Evidently, even though they ignored all the previous installments in the franchise, it still took Green and McBride — who co-wrote the 2018 film alongside Jeff Fradley — over 80 drafts of the screenplay to "get it right," with rewrites happening as late as one week before production (via The Hollywood Reporter). The duo of Green and McBride returned to write the screenplay for "Halloween Kills" alongside Scott Teems, resulting in a sequel that proved more polarizing than its crowd-pleasing predecessor. Green and McBride also co-wrote the screenplay for "Halloween Ends," this time alongside Paul Brad Logan and Chris Bernier (via Variety).

All three of Green and McBride's "Halloween" films were produced by Blumhouse Productions founder and CEO Jason Blum, who brought back original "Halloween" director John Carpenter in a producing capacity (and also as a composer), hoping to bring new life into the franchise. After "Halloween Ends," Green is set to tackle "The Exorcist" franchise next (via The Hollywood Reporter), as well as a potential "Hellraiser" television series with McBride for HBO (via Deadline). It sounds like their venture into the horror genre has just begun.

Where can you watch Halloween Ends?

When 2018's "Halloween" was released, it was a simpler time. The film arrived in theaters and then quickly made its way to home video soon after, with the second and third films in David Gordon Green's planned trilogy being greenlit almost immediately following its success. Unfortunately, it would be another three years before "Halloween Kills" would be released due to the COVID-19 pandemic, with the sequel's initial release date of October 2020 being shifted to October 2021.

"Halloween Ends" began filming not long after the release of "Halloween Kills," with a set release date for October 2022. With only a year between these two films, Green's two sequels follow an '80s slasher movie tradition of immediate back-to-back entries. The earlier "Halloween" series even sporadically followed this pattern for a while — "Halloween II" was released in October 1981, continuing the story from the first film, with "Halloween III: Season of the Witch" (the only film not to include Michael Myers) coming out a year later. In 1988, "Halloween 4: The Return of Michael Myers" was released, which brought The Shape back from his comatose state, leading into "Halloween 5: The Revenge of Michael Myers" the following October.

"Halloween Ends" arrived in theaters on October 14, 2022 and — as with "Halloween Kills" before it — was also be made available on Peacock for the first 60 days of the film's release (per the movie's official Twitter). In this post-pandemic world, many folks' new normal means not venturing to the theater, and thankfully, "Halloween Ends" is happy to oblige, making sure you can lock your doors and stay inside with Michael for the spookiest of holidays.

What do we know from the official trailer?

The "Halloween Ends" official trailer doesn't reveal much, but what it does show is pretty telling. Rather than spend all of its brief 75 seconds sharing new footage, the "Halloween Ends" trailer recycles through some familiar moments, peppered in around new shots from Laurie Strode's seemingly final confrontation with the unstoppable Michael Myers. After decades of living in fear, this Laurie is prepared to do whatever it takes to finally take Michael off the board and keep Haddonfield and her family safe.

We get just a glimpse of these two engaging in an all-out clash, with Michael throwing Laurie around as she attempts to engage him in physical combat. At one point, he almost forces her hand into a garbage disposal — thankfully, Laurie seems to break away. We also know that Laurie has been preparing for Michael, as she taunts him from behind door frames and around corners. If these clips tell us anything, it's that this is set to actually be the final meeting between these two horror legends, and will end the "Halloween" saga as we know it, with a finality no other sequel has lived up to.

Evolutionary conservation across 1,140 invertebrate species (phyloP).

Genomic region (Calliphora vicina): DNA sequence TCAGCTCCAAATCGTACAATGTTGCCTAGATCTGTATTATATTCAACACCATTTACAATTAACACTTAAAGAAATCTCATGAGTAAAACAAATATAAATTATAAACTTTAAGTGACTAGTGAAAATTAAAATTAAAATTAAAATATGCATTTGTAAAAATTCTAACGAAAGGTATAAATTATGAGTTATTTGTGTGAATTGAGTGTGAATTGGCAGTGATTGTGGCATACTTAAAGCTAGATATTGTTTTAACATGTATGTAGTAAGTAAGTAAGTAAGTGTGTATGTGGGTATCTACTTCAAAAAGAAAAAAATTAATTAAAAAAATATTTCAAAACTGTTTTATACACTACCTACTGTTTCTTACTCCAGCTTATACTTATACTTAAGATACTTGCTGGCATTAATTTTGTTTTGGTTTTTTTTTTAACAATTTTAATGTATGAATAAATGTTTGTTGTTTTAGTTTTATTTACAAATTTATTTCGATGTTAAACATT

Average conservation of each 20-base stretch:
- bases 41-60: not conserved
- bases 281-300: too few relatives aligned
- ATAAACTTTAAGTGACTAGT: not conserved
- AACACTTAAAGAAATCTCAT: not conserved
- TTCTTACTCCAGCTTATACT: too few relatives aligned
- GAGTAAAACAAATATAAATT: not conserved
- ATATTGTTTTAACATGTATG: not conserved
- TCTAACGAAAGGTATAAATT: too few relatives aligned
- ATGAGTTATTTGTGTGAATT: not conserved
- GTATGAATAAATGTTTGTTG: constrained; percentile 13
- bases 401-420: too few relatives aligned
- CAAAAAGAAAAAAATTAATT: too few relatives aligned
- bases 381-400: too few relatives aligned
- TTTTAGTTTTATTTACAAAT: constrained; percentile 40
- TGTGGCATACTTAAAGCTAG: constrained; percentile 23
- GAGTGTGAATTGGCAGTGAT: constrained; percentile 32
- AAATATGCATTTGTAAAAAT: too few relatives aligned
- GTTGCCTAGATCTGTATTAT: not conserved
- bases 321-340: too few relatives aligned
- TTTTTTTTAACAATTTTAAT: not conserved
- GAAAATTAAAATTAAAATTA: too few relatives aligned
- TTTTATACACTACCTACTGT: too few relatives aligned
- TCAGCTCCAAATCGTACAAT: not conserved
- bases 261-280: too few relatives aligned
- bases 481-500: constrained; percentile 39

Along with these moments of tension between our two leads, the "Halloween Ends" trailer inserts clips from the previous "Halloween" installments, namely moments between Laurie and Michael. Clips from the original 1978 feature, the 2018 film, and "Halloween Kills" all remind us of where these characters have been, to prepare us to find out where they're going ... and how their stories will end.

How does Halloween Ends fit into the Halloween chronology?

The "Halloween" franchise is a bit complicated, but most long-running horror series are. Including "Halloween Ends," there are 13 total films in the saga, though not all of them are necessary to enjoy this final trilogy installment. The only movie in the anthology that every other film tends to stem from is the original 1978 "Halloween," which introduced the world to both Michael Myers and Laurie Strode. This masterpiece from horror legend John Carpenter and his co-writer/producer Debra Hill has become an icon over the past four decades, and no matter how many new "Halloween" sequels or reboots hit the screen, none can escape the shadow of the original.

The original "Halloween II," "Halloween 4: The Return of Michael Myers," "Halloween 5: The Revenge of Michael Myers," and "Halloween: The Curse of Michael Myers" all follow in the timeline begun with the original. The third installment, "Halloween III: Season of the Witch," has nothing to do with the overall continuity, beyond the original movie playing on TV within its story about killer Halloween masks. Then, in 1998, "Halloween H20: 20 Years Later" was released to commemorate the anniversary of the original "Halloween," thus ignoring all the sequels except "Halloween II." This film would spawn a sequel of its own — "Halloween Resurrection" — which would soon be ignored by Rob Zombie's two "Halloween" reboot films beginning in 2007.

"Halloween Ends" fits in a timeline composed of the original 1978 film, the 2018 "Halloween," and "Halloween Kills." This effectively sets aside all the convoluted sequel plot threads concerning secret familial relationships and ancient cults, instead focusing in on the pure slasher element of an unknowable killer and his tenacious prey.

Halloween Ends might not be for everybody

There's no doubt that David Gordon Green's take on the "Halloween" mythos isn't for everybody. Removing the brother-sister connection between Michael Myers and Laurie Strode was a gutsy move, especially given that the vast majority of the franchise (even the Rob Zombie remakes) has kept that part of their story intact. This makes sense, given that John Carpenter himself made them siblings while working on "Halloween II" and the expanded TV broadcast of the original film. "I came up with this brother thing," Carpenter admitted to ComicBook.com in 2019. "It was awful, just awful. But I did it."